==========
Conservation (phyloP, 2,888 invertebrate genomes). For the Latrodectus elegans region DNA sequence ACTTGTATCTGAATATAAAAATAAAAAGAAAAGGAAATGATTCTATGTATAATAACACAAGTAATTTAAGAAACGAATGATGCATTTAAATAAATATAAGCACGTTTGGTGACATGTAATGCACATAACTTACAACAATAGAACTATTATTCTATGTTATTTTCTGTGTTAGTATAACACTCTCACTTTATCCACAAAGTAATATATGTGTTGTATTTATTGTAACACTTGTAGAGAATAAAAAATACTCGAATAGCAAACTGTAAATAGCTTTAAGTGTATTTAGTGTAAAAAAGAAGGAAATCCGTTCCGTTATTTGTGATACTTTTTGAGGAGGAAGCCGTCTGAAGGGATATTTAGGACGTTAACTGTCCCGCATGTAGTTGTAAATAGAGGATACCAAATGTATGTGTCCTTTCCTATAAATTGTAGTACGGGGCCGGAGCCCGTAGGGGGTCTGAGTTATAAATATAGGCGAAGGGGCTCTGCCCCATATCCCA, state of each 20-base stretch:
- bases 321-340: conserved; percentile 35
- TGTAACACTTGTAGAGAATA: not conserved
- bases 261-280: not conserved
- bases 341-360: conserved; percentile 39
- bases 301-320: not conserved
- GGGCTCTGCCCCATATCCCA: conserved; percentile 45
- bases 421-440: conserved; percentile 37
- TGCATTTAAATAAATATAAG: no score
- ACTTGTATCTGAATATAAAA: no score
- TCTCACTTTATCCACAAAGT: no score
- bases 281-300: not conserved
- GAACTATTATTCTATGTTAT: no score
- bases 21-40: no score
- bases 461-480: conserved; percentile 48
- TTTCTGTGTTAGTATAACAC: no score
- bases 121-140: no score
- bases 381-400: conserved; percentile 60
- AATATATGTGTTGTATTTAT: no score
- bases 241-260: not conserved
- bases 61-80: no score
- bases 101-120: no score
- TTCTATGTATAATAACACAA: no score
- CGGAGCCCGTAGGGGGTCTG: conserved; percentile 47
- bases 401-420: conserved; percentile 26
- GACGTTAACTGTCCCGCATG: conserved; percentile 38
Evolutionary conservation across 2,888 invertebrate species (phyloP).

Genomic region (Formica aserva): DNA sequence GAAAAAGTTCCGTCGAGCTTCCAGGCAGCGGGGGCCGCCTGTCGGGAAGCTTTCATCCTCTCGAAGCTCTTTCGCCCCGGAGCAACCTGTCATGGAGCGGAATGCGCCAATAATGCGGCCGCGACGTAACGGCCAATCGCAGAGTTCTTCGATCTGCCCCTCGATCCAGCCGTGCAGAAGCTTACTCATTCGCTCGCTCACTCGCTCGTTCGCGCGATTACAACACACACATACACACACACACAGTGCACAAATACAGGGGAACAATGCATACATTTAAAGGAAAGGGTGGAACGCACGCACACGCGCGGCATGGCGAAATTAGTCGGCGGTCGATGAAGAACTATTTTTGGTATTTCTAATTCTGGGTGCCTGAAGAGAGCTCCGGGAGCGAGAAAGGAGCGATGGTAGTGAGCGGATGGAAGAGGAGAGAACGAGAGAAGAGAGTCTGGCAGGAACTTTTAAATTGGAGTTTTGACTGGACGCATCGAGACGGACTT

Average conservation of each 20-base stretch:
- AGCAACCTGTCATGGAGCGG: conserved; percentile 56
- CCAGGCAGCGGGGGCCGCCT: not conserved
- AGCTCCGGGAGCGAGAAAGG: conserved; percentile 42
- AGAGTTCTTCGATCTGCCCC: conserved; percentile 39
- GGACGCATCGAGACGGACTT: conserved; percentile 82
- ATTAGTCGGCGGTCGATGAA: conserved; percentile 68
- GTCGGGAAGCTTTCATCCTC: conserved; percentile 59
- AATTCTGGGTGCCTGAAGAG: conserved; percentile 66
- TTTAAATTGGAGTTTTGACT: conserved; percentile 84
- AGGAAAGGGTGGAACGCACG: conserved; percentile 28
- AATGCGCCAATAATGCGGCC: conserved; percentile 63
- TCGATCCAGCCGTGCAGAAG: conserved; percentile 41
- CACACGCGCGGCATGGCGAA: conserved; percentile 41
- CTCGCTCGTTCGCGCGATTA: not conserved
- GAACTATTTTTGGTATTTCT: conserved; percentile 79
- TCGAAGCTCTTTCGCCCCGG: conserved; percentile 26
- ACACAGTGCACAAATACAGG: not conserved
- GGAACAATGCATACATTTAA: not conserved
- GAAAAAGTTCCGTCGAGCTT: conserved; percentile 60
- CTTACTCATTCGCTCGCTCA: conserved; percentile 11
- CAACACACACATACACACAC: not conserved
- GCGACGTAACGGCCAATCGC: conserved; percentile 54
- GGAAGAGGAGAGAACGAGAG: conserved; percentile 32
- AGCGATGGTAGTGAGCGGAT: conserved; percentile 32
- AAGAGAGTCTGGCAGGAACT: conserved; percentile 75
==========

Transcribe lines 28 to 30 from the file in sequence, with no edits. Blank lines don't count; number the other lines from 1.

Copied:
Genomic region (Formica aserva): DNA sequence GAAAAAGTTCCGTCGAGCTTCCAGGCAGCGGGGGCCGCCTGTCGGGAAGCTTTCATCCTCTCGAAGCTCTTTCGCCCCGGAGCAACCTGTCATGGAGCGGAATGCGCCAATAATGCGGCCGCGACGTAACGGCCAATCGCAGAGTTCTTCGATCTGCCCCTCGATCCAGCCGTGCAGAAGCTTACTCATTCGCTCGCTCACTCGCTCGTTCGCGCGATTACAACACACACATACACACACACACAGTGCACAAATACAGGGGAACAATGCATACATTTAAAGGAAAGGGTGGAACGCACGCACACGCGCGGCATGGCGAAATTAGTCGGCGGTCGATGAAGAACTATTTTTGGTATTTCTAATTCTGGGTGCCTGAAGAGAGCTCCGGGAGCGAGAAAGGAGCGATGGTAGTGAGCGGATGGAAGAGGAGAGAACGAGAGAAGAGAGTCTGGCAGGAACTTTTAAATTGGAGTTTTGACTGGACGCATCGAGACGGACTT

Average conservation of each 20-base stretch:
- AGCAACCTGTCATGGAGCGG: conserved; percentile 56